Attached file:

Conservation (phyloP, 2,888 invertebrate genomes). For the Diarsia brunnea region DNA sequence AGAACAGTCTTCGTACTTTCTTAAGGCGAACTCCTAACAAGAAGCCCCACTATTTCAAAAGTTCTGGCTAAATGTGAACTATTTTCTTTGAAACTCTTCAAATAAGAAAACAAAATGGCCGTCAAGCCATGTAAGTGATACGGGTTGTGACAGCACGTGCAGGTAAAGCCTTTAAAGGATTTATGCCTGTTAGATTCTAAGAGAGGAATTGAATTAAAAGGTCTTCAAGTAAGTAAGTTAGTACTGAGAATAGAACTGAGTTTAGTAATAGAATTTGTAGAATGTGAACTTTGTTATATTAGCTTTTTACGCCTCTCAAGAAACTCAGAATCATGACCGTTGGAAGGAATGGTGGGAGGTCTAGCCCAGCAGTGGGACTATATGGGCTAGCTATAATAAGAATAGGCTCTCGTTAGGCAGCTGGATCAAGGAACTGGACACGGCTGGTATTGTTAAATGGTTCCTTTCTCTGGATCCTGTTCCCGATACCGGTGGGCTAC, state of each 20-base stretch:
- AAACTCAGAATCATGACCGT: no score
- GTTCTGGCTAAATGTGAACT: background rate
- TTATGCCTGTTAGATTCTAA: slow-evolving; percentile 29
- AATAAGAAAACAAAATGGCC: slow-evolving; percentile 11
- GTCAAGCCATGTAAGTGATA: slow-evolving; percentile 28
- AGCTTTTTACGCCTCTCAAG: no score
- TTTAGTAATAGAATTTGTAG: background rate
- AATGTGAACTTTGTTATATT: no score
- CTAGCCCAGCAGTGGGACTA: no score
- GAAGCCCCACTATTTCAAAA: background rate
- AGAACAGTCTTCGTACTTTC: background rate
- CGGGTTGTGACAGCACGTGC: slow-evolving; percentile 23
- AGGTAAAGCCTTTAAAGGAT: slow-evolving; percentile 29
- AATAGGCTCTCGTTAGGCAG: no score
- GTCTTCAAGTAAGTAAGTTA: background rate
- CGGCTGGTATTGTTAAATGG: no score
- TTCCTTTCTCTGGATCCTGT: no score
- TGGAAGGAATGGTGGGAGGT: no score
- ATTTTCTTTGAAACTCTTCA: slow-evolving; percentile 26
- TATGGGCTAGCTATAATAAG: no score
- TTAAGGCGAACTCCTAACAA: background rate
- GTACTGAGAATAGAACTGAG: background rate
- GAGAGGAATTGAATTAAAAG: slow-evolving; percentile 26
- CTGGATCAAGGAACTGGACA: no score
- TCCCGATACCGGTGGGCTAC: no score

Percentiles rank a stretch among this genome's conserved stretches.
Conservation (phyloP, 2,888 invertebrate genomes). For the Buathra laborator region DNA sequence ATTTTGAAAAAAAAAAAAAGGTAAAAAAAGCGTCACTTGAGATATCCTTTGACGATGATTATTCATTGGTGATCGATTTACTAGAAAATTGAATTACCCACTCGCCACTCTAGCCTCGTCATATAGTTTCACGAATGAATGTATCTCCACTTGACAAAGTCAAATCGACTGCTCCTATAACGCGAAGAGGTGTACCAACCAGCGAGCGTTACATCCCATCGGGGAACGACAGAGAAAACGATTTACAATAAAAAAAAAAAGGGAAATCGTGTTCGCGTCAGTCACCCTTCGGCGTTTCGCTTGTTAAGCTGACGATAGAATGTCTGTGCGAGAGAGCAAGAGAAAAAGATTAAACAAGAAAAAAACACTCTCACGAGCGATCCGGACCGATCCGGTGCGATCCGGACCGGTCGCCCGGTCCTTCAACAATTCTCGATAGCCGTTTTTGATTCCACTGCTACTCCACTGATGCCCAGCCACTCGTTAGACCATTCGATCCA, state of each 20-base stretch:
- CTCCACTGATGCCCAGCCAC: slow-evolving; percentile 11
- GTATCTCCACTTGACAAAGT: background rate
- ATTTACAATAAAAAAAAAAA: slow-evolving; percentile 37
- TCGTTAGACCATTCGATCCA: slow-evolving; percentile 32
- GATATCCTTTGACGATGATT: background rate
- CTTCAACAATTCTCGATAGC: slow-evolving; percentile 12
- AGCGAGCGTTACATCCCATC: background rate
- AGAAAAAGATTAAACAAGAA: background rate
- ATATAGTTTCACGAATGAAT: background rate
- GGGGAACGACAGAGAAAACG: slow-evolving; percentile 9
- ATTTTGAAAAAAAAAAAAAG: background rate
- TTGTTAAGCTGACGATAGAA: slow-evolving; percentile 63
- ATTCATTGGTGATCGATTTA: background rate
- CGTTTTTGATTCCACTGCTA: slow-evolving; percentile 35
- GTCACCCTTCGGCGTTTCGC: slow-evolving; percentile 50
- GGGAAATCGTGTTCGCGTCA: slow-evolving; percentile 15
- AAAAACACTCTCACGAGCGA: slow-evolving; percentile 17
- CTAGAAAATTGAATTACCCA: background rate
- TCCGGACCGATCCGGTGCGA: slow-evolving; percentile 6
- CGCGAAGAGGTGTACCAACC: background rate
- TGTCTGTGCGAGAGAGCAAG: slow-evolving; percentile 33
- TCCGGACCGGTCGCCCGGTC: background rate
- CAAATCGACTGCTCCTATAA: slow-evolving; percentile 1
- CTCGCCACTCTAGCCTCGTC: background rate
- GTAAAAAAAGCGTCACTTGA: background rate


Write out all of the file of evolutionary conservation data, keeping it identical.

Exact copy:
Conservation (phyloP, 2,888 invertebrate genomes). For the Diarsia brunnea region DNA sequence AGAACAGTCTTCGTACTTTCTTAAGGCGAACTCCTAACAAGAAGCCCCACTATTTCAAAAGTTCTGGCTAAATGTGAACTATTTTCTTTGAAACTCTTCAAATAAGAAAACAAAATGGCCGTCAAGCCATGTAAGTGATACGGGTTGTGACAGCACGTGCAGGTAAAGCCTTTAAAGGATTTATGCCTGTTAGATTCTAAGAGAGGAATTGAATTAAAAGGTCTTCAAGTAAGTAAGTTAGTACTGAGAATAGAACTGAGTTTAGTAATAGAATTTGTAGAATGTGAACTTTGTTATATTAGCTTTTTACGCCTCTCAAGAAACTCAGAATCATGACCGTTGGAAGGAATGGTGGGAGGTCTAGCCCAGCAGTGGGACTATATGGGCTAGCTATAATAAGAATAGGCTCTCGTTAGGCAGCTGGATCAAGGAACTGGACACGGCTGGTATTGTTAAATGGTTCCTTTCTCTGGATCCTGTTCCCGATACCGGTGGGCTAC, state of each 20-base stretch:
- AAACTCAGAATCATGACCGT: no score
- GTTCTGGCTAAATGTGAACT: background rate
- TTATGCCTGTTAGATTCTAA: slow-evolving; percentile 29
- AATAAGAAAACAAAATGGCC: slow-evolving; percentile 11
- GTCAAGCCATGTAAGTGATA: slow-evolving; percentile 28
- AGCTTTTTACGCCTCTCAAG: no score
- TTTAGTAATAGAATTTGTAG: background rate
- AATGTGAACTTTGTTATATT: no score
- CTAGCCCAGCAGTGGGACTA: no score
- GAAGCCCCACTATTTCAAAA: background rate
- AGAACAGTCTTCGTACTTTC: background rate
- CGGGTTGTGACAGCACGTGC: slow-evolving; percentile 23
- AGGTAAAGCCTTTAAAGGAT: slow-evolving; percentile 29
- AATAGGCTCTCGTTAGGCAG: no score
- GTCTTCAAGTAAGTAAGTTA: background rate
- CGGCTGGTATTGTTAAATGG: no score
- TTCCTTTCTCTGGATCCTGT: no score
- TGGAAGGAATGGTGGGAGGT: no score
- ATTTTCTTTGAAACTCTTCA: slow-evolving; percentile 26
- TATGGGCTAGCTATAATAAG: no score
- TTAAGGCGAACTCCTAACAA: background rate
- GTACTGAGAATAGAACTGAG: background rate
- GAGAGGAATTGAATTAAAAG: slow-evolving; percentile 26
- CTGGATCAAGGAACTGGACA: no score
- TCCCGATACCGGTGGGCTAC: no score

Percentiles rank a stretch among this genome's conserved stretches.
Conservation (phyloP, 2,888 invertebrate genomes). For the Buathra laborator region DNA sequence ATTTTGAAAAAAAAAAAAAGGTAAAAAAAGCGTCACTTGAGATATCCTTTGACGATGATTATTCATTGGTGATCGATTTACTAGAAAATTGAATTACCCACTCGCCACTCTAGCCTCGTCATATAGTTTCACGAATGAATGTATCTCCACTTGACAAAGTCAAATCGACTGCTCCTATAACGCGAAGAGGTGTACCAACCAGCGAGCGTTACATCCCATCGGGGAACGACAGAGAAAACGATTTACAATAAAAAAAAAAAGGGAAATCGTGTTCGCGTCAGTCACCCTTCGGCGTTTCGCTTGTTAAGCTGACGATAGAATGTCTGTGCGAGAGAGCAAGAGAAAAAGATTAAACAAGAAAAAAACACTCTCACGAGCGATCCGGACCGATCCGGTGCGATCCGGACCGGTCGCCCGGTCCTTCAACAATTCTCGATAGCCGTTTTTGATTCCACTGCTACTCCACTGATGCCCAGCCACTCGTTAGACCATTCGATCCA, state of each 20-base stretch:
- CTCCACTGATGCCCAGCCAC: slow-evolving; percentile 11
- GTATCTCCACTTGACAAAGT: background rate
- ATTTACAATAAAAAAAAAAA: slow-evolving; percentile 37
- TCGTTAGACCATTCGATCCA: slow-evolving; percentile 32
- GATATCCTTTGACGATGATT: background rate
- CTTCAACAATTCTCGATAGC: slow-evolving; percentile 12
- AGCGAGCGTTACATCCCATC: background rate
- AGAAAAAGATTAAACAAGAA: background rate
- ATATAGTTTCACGAATGAAT: background rate
- GGGGAACGACAGAGAAAACG: slow-evolving; percentile 9
- ATTTTGAAAAAAAAAAAAAG: background rate
- TTGTTAAGCTGACGATAGAA: slow-evolving; percentile 63
- ATTCATTGGTGATCGATTTA: background rate
- CGTTTTTGATTCCACTGCTA: slow-evolving; percentile 35
- GTCACCCTTCGGCGTTTCGC: slow-evolving; percentile 50
- GGGAAATCGTGTTCGCGTCA: slow-evolving; percentile 15
- AAAAACACTCTCACGAGCGA: slow-evolving; percentile 17
- CTAGAAAATTGAATTACCCA: background rate
- TCCGGACCGATCCGGTGCGA: slow-evolving; percentile 6
- CGCGAAGAGGTGTACCAACC: background rate
- TGTCTGTGCGAGAGAGCAAG: slow-evolving; percentile 33
- TCCGGACCGGTCGCCCGGTC: background rate
- CAAATCGACTGCTCCTATAA: slow-evolving; percentile 1
- CTCGCCACTCTAGCCTCGTC: background rate
- GTAAAAAAAGCGTCACTTGA: background rate